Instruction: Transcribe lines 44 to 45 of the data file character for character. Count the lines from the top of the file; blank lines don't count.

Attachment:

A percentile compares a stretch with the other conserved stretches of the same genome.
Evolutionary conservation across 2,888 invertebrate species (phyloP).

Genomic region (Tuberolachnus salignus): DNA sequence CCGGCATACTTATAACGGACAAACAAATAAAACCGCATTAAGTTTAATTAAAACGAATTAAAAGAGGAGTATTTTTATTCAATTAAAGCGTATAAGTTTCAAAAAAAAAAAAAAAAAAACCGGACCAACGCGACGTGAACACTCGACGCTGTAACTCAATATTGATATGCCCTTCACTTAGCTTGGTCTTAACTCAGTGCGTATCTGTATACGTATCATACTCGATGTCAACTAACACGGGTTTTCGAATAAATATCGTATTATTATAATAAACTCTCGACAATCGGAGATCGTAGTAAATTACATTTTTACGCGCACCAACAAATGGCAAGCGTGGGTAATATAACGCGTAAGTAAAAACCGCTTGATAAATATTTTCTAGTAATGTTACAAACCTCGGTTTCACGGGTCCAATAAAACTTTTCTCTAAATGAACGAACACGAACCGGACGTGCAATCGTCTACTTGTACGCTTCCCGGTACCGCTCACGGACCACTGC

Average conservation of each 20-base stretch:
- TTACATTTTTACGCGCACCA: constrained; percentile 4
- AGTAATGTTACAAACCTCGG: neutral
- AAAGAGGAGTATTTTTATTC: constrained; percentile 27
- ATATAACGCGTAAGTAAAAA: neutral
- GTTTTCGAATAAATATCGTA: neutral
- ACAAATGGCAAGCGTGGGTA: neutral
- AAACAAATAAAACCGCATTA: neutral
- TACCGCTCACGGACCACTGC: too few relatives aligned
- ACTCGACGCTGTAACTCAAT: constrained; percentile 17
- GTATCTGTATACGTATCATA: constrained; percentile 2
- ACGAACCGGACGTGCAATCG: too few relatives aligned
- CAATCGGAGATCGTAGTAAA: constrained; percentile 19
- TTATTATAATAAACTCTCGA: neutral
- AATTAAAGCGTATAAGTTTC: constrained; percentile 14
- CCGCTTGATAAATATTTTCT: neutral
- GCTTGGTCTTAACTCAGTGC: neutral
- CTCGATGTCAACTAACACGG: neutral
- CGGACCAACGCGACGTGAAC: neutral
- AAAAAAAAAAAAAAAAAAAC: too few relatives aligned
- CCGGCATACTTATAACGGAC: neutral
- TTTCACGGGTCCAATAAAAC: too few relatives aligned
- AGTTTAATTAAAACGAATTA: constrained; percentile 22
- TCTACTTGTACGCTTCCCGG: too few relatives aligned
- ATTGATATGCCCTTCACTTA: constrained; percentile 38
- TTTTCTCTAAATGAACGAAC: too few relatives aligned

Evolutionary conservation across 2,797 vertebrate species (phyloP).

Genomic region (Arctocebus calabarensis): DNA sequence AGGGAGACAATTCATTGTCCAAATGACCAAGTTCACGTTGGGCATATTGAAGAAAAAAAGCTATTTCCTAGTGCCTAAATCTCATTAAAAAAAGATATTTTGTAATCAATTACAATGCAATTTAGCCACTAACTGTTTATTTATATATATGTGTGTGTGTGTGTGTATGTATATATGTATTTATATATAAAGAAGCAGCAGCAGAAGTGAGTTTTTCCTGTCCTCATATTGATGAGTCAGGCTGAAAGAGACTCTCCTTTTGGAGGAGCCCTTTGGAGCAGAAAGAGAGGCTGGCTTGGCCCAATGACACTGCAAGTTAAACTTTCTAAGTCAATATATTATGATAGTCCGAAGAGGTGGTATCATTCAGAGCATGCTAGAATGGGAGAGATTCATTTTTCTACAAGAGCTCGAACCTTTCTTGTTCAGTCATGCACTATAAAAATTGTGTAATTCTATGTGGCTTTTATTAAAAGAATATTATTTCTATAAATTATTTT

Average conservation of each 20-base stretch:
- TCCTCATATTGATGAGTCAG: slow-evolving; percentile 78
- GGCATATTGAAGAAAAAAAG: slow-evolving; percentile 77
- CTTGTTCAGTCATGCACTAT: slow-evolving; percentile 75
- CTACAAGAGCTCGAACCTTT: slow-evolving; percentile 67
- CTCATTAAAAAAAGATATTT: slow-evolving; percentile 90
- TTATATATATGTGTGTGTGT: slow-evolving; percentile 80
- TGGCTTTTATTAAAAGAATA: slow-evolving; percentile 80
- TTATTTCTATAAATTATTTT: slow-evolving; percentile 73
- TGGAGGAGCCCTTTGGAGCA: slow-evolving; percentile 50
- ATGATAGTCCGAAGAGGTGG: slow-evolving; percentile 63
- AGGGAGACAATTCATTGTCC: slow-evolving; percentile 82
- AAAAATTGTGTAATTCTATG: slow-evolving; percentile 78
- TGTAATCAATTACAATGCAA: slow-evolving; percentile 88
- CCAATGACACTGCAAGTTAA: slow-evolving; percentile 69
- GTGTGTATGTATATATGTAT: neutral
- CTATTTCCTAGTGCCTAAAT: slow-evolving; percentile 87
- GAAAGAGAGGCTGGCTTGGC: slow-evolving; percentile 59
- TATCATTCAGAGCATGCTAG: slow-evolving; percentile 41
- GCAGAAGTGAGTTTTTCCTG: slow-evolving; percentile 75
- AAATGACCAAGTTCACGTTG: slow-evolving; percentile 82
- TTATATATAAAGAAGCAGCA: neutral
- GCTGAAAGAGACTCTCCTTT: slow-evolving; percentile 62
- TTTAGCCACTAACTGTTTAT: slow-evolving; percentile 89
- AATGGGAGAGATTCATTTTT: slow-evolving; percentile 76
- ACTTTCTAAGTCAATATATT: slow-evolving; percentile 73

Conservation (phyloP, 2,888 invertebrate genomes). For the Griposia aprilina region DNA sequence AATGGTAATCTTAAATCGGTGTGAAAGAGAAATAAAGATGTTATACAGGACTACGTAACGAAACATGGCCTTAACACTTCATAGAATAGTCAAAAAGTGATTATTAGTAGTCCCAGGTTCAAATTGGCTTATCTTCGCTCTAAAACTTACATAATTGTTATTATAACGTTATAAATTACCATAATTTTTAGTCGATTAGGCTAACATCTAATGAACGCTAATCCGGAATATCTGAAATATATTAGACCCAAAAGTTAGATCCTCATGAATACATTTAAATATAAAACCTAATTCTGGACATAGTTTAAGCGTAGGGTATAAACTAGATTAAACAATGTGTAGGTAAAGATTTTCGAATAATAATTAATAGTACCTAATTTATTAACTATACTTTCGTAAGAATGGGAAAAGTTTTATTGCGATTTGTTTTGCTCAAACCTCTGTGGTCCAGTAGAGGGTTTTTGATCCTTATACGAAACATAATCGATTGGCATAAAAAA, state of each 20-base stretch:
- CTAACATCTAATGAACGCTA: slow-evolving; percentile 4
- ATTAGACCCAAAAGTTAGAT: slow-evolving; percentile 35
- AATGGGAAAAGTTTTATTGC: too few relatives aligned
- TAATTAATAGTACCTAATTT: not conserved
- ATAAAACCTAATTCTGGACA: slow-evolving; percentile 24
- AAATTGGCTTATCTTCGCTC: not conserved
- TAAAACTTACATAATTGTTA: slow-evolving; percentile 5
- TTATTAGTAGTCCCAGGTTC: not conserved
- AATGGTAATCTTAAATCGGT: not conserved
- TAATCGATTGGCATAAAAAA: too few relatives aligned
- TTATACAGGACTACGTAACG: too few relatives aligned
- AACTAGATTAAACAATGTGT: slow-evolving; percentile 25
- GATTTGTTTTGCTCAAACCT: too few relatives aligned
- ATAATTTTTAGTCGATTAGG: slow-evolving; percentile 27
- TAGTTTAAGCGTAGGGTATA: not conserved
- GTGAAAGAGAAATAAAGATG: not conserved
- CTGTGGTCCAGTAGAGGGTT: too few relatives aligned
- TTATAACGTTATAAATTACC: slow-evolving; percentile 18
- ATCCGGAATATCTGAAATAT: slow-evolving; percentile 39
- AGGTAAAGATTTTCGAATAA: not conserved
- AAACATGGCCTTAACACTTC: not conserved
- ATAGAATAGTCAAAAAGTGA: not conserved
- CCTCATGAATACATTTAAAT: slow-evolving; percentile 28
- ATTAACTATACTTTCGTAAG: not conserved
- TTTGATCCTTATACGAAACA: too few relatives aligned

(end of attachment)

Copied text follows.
- AAAAATTGTGTAATTCTATG: slow-evolving; percentile 78
- TGTAATCAATTACAATGCAA: slow-evolving; percentile 88